The "ghost town" crisis. China has 65 million empty homes, enough to accommodate the entire population of France. The "ghost town" crisis. China has 65 million empty homes, enough to accommodate the entire population of France...



Evergrande "Ghost Town Crisis of China" 




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Evergrande Once the best-selling key developers  in China:


Evergrande, the $ 300 billion Chinese real estate colossus that could trigger a new global financial crisis, can house the entire population of Hungary or Greece in its blocks of flats, Business Insider writes.


If you drive an hour or two outside the metropolises of Beijing or Shanghai, you can find new, tall and modern cities that are practically empty.


One in five apartments in China is not occupied. It is about at least 65 million units, which would be enough to shelter the entire population of France, writes the quoted publication.


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The Chinese city of Guiyang in southwest China


But this is not a new problem. The American television station CBS reported since 2013 the existence of these ghost towns.


Chinese property developer Evergrande reportedly paid interest on offshore bonds before the grace period expired on Friday, narrowly preventing a catastrophic default for the second time in a week.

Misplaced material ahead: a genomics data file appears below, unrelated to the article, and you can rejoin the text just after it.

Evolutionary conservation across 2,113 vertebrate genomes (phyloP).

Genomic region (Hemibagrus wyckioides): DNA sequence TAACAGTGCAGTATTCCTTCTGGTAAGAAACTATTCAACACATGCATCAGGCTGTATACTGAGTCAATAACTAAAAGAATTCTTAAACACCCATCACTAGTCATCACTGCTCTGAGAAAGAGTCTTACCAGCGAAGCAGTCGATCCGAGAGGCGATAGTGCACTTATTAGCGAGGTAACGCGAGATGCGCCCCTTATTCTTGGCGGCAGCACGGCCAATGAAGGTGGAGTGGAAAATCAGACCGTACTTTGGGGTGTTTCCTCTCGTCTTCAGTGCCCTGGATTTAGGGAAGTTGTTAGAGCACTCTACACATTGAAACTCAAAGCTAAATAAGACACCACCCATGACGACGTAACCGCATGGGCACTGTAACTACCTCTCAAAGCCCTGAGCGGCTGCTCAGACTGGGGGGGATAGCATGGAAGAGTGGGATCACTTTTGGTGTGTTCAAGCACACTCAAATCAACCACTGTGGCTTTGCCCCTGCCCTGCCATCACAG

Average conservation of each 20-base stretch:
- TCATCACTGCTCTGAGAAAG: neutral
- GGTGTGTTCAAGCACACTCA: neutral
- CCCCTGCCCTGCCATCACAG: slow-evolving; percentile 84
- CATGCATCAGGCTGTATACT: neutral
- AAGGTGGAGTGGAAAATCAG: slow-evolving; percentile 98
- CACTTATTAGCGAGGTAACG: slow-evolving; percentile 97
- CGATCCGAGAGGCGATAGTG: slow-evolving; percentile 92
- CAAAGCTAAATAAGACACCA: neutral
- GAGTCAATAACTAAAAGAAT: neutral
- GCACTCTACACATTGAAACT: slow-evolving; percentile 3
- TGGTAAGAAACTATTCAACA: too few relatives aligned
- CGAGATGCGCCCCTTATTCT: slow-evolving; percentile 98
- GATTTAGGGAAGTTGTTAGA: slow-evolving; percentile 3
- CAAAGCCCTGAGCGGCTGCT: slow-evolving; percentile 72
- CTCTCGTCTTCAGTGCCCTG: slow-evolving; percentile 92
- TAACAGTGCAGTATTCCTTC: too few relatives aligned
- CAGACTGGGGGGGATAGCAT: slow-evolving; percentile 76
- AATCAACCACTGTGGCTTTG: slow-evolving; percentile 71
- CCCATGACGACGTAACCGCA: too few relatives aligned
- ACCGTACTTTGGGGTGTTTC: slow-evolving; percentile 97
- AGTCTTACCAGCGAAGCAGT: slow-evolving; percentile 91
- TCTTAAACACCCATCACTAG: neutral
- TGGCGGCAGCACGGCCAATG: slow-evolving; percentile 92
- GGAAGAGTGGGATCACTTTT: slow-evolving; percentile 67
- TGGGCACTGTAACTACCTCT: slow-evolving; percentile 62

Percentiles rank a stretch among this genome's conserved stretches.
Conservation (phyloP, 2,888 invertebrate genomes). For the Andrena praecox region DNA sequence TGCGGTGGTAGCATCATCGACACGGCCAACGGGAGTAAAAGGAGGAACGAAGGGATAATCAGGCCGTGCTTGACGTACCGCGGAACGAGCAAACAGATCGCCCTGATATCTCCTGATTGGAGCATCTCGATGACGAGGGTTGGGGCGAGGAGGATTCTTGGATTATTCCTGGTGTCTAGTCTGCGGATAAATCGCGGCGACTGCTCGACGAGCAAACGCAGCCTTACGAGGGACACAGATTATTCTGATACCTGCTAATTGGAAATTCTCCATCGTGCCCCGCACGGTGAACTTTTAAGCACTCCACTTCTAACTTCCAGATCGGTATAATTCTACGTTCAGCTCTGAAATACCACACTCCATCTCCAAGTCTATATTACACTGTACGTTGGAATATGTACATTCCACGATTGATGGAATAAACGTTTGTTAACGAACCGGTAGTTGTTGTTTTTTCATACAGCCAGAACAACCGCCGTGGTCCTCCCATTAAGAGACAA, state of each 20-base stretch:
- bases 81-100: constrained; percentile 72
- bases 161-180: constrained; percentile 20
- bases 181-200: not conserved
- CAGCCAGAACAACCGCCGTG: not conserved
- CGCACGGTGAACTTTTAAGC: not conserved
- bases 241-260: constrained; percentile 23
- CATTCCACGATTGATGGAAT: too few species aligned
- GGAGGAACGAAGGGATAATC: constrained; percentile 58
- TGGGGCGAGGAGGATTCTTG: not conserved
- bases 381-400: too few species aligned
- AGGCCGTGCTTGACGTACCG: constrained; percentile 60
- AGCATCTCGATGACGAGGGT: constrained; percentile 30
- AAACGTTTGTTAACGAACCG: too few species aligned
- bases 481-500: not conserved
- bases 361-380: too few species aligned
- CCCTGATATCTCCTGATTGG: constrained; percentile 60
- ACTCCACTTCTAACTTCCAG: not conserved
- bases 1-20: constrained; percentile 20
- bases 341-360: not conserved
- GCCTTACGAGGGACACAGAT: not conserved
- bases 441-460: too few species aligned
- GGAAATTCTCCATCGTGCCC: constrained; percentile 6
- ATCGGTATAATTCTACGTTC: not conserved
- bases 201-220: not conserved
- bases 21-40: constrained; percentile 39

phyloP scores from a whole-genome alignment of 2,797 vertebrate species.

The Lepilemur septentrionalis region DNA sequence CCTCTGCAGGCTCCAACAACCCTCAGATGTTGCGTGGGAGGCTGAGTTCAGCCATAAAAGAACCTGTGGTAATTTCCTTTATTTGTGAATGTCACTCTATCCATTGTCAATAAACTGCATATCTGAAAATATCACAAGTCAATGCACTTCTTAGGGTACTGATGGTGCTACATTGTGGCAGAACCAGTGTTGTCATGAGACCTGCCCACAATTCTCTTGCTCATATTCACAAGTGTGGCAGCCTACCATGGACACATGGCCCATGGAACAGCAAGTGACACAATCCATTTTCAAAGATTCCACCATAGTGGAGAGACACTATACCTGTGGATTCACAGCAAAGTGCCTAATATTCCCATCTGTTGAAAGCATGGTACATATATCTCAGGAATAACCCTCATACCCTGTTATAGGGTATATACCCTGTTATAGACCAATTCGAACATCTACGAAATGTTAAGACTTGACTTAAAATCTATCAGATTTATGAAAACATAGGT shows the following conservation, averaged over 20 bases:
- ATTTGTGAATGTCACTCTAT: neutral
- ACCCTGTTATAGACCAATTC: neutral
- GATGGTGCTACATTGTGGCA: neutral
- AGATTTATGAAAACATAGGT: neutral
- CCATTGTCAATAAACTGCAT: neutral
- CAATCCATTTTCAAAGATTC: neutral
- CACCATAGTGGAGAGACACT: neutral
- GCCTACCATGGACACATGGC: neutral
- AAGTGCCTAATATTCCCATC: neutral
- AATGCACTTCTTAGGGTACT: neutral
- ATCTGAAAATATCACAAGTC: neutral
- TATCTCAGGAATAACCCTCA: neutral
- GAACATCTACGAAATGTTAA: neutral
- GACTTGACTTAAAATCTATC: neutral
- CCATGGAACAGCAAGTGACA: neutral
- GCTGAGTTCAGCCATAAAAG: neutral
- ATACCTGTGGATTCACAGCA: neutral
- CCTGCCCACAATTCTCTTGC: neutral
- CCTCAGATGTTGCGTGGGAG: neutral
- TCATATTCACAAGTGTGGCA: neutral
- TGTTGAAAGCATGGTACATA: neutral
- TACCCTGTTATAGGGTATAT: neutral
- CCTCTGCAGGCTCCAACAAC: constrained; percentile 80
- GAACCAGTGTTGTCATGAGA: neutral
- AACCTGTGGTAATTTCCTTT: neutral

The Chinese real estate market has once again entered international radars due to the $ 300 billion debt of the real estate giant Evergrande.


In an editorial published in the Financial Times in late August, financier George Soros warned that the collapse of Evergrande could lead to an economic crisis in China.



Ghost Towns Crisis (Vacant Accommodations)


Li Gan is a professor of economics at Texas A&M University and director of the Household Finance Research and Survey Center at Southwestern University of Economics and Finance in the Chinese city of Chengdu. He is considered one of the top experts on the Chinese real estate market.


When Business Insider asked him how many ghost towns there are in China, he had no answer. "I don't know if there's a definition for a 'ghost town.' So I don't know if there is a number, "he said.


The best example of such a definition is the city of Ordos, in the Inner Mongolia region. In the 2000s, a new neighborhood was built here that should have housed a million people. In 2016, however, only 100,000 people lived here.


Ordos later managed to attract more residents after China moved some of its top schools to the city, according to the Japanese newspaper Nikkei.



$ 52 Trillion Real Estate Market


Such unoccupied units make up a significant portion of the Chinese real estate market, which is twice the size of the US residential market. In 2019, its value reached 52 trillion dollars, or 52 trillion.


The latest data published by the Household Finance Survey, conducted by Professor Li Gan, show that 21% of homes, or 65 million, were vacant in 2017, according to the Wall Street Journal.


But unlike the US and Japan, where the decay of certain cities or regions has led them to be called ghost towns, in China the situation is different. They are not abandoned, but are unoccupied.